FIG. 11 illustrates an example method 1100 for controlling how objects are rendered using an augmented-reality design editor. At step 1110, the editor may associate a first visual object with a first rendering order specified by a user. At step 1120, the editor may associate a second visual object with a second rendering order specified by the user. The first and second visual objects may be defined in a three-dimensional space. In particular embodiments, the rendering order of each visual object may be changed. In particular embodiments, an ordered list of entries may be displayed in the editor, each entry representing a visual object defined in the three-dimensional space. In particular embodiments, the relative positions of the entries in the ordered list may represent relative rendering orders. In particular embodiments, the relative rendering orders may be changed by adjusting the relative orders of the entries in the list. At step 1130, the editor may associate the first visual object and/or second visual object with an opaque property, transparent/translucent property, overlay property, or cutout property. In particular embodiments, the editor may display a user interface associated with the first virtual object (e.g., as a menu) and provide one or more selectable properties, such as opaque, transparent/translucent, overlay, and cutout. At step 1140, the editor may store the information associated with the first and second visual objects in one or more files, including, e.g., information associated with the first visual object, the first rendering order, the second visual object, the second rendering, and/or the property (e.g., transparent). In particular embodiments, depth-buffer access instructions corresponding to the specified property may also be stored. For example, for opaque objects, depth-buffer read and write access may be enabled; for transparent/translucent objects, depth-buffer read may be enabled and write may be disabled; for overlay objects, depth-buffer read may be disabled and write may be enabled; for cutout objects, depth-buffer read and write may be disabled. At step 1150, the file(s) may be used to render an augmented-reality effect to generate a scene in the three-dimensional space. In particular embodiments, the first visual object and the second visual object may be rendered sequentially in an order determined based on the first rendering order and the second rendering order. For example, the first visual object may be associated with rendering order 1 and the second visual object may be associated with rendering order 2, which may cause the first visual object to be rendered before the second visual object. As another example, if the first and second visual objects are associated with rendering orders 2 and 1, respectively, the second visual object may be rendered before the first visual object. In particular embodiments, the rendering order may be independent of the relative positions of the objects. For example, even if the first virtual object may be positioned in the three-dimensional space closer to a display plane of the scene relative to the second visual object, the first visual object may be configured to be rendered prior to or after the rendering of the second visual object based on a relative order between the first rendering order and the second rendering order. In particular embodiments, more than one visual object may be associated with a rendering order (or layer). In particular embodiments, objects with the same rendering order may be rendered sequentially based on relative positions between the objects in the three-dimensional space.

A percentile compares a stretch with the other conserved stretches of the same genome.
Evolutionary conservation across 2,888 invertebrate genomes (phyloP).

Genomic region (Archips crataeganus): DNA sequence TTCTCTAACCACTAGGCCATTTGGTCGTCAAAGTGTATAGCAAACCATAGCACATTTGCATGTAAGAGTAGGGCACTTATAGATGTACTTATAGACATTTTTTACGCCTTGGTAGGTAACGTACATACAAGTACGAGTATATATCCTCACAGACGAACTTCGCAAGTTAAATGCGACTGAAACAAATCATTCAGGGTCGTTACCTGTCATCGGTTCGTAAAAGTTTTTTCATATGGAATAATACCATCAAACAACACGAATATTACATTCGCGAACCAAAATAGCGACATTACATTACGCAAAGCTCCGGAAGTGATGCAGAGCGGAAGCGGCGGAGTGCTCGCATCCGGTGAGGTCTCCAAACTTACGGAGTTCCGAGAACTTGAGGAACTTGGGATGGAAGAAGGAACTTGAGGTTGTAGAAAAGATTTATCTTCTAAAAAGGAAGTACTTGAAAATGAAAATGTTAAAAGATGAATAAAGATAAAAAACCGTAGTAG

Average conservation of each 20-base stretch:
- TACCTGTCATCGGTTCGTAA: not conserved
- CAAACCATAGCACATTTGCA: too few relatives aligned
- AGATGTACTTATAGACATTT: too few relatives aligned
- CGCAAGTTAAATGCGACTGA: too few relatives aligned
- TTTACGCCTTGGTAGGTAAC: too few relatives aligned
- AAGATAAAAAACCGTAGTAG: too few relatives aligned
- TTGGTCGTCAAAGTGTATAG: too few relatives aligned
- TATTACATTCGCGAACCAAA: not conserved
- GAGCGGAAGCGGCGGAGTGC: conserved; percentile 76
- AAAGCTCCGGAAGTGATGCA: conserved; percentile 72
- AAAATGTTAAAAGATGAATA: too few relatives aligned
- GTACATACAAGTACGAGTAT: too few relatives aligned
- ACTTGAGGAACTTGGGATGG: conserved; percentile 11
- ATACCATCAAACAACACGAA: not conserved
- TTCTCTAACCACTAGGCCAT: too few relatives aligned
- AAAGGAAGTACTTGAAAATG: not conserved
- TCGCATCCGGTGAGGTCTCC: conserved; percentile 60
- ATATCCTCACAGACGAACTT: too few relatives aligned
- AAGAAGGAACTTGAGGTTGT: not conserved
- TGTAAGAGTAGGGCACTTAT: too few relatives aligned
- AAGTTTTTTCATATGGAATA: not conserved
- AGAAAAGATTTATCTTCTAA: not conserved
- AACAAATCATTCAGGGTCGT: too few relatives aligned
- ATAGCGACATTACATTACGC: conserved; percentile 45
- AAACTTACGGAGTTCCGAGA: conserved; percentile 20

Particular embodiments may repeat one or more steps of the method of FIG. 11, where appropriate. Although this disclosure describes and illustrates particular steps of the method of FIG. 11 as occurring in a particular order, this disclosure contemplates any suitable steps of the method of FIG. 11 occurring in any suitable order. Moreover, although this disclosure describes and illustrates an example method for controlling how objects are rendered using an augmented-reality design editor, including the particular steps of the method of FIG. 11, this disclosure contemplates any suitable method for controlling how objects are rendered using an augmented-reality design editor, including any suitable steps, which may include all, some, or none of the steps of the method of FIG. 11, where appropriate. Furthermore, although this disclosure describes and illustrates particular components, devices, or systems carrying out particular steps of the method of FIG. 11, this disclosure contemplates any suitable combination of any suitable components, devices, or systems carrying out any suitable steps of the method of FIG. 11.